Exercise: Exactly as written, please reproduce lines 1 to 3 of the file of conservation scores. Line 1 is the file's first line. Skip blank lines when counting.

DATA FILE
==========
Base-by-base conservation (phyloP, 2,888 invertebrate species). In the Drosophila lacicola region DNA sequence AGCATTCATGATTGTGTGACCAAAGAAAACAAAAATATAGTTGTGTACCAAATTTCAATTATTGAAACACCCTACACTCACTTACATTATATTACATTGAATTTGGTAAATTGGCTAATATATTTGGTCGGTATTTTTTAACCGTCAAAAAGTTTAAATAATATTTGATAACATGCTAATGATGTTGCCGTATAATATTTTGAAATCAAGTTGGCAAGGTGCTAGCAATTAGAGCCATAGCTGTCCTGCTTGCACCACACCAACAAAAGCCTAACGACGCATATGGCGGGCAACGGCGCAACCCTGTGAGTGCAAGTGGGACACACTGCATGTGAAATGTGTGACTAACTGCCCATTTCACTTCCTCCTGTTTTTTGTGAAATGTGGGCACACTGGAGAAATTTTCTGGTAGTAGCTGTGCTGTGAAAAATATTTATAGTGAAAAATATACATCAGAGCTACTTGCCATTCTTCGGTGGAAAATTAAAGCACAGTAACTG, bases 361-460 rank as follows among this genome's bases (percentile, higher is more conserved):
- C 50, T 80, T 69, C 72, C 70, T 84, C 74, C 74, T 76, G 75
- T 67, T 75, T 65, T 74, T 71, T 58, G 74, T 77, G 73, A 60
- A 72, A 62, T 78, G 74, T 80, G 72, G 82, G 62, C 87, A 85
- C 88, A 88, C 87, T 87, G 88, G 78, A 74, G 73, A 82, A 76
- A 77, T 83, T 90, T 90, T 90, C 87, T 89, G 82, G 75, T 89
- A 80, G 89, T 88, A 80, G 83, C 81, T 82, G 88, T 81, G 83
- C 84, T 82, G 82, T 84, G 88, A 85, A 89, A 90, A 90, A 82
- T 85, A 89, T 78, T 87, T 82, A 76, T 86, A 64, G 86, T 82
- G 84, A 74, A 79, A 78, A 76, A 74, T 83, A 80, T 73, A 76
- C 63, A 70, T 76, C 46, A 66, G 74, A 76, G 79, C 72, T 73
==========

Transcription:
Base-by-base conservation (phyloP, 2,888 invertebrate species). In the Drosophila lacicola region DNA sequence AGCATTCATGATTGTGTGACCAAAGAAAACAAAAATATAGTTGTGTACCAAATTTCAATTATTGAAACACCCTACACTCACTTACATTATATTACATTGAATTTGGTAAATTGGCTAATATATTTGGTCGGTATTTTTTAACCGTCAAAAAGTTTAAATAATATTTGATAACATGCTAATGATGTTGCCGTATAATATTTTGAAATCAAGTTGGCAAGGTGCTAGCAATTAGAGCCATAGCTGTCCTGCTTGCACCACACCAACAAAAGCCTAACGACGCATATGGCGGGCAACGGCGCAACCCTGTGAGTGCAAGTGGGACACACTGCATGTGAAATGTGTGACTAACTGCCCATTTCACTTCCTCCTGTTTTTTGTGAAATGTGGGCACACTGGAGAAATTTTCTGGTAGTAGCTGTGCTGTGAAAAATATTTATAGTGAAAAATATACATCAGAGCTACTTGCCATTCTTCGGTGGAAAATTAAAGCACAGTAACTG, bases 361-460 rank as follows among this genome's bases (percentile, higher is more conserved):
- C 50, T 80, T 69, C 72, C 70, T 84, C 74, C 74, T 76, G 75
- T 67, T 75, T 65, T 74, T 71, T 58, G 74, T 77, G 73, A 60